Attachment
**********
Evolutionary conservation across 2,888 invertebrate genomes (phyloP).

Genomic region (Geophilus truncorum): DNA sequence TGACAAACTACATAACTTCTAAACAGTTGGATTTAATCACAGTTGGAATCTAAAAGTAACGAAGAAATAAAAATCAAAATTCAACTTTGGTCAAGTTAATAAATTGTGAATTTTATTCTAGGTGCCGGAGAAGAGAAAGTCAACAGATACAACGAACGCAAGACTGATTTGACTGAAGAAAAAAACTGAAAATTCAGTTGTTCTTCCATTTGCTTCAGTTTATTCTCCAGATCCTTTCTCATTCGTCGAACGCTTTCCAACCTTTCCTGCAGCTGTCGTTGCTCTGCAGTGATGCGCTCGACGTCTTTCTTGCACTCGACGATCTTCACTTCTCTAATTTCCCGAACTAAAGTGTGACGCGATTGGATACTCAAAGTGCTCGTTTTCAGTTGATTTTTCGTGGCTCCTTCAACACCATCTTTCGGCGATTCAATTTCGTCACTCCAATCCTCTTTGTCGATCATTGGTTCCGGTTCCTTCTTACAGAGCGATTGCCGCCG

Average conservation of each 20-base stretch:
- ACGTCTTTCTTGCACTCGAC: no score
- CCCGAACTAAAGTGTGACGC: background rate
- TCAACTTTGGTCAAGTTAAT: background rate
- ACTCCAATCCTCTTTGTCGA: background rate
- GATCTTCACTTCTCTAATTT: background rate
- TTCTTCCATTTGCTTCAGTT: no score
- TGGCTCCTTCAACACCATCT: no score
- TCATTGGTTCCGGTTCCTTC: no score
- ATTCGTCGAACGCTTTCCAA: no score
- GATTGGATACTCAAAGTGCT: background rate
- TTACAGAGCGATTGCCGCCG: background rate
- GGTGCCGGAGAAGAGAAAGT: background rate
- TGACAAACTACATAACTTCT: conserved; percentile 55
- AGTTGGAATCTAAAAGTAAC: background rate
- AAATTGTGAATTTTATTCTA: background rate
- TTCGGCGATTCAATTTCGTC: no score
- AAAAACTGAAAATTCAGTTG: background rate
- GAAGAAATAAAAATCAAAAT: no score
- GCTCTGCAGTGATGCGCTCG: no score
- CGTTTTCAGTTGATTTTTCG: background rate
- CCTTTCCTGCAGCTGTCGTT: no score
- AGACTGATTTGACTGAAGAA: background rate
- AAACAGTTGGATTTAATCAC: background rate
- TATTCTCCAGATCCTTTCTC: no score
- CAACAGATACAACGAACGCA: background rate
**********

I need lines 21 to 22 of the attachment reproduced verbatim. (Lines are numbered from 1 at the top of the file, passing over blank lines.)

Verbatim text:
- GAAGAAATAAAAATCAAAAT: no score
- GCTCTGCAGTGATGCGCTCG: no score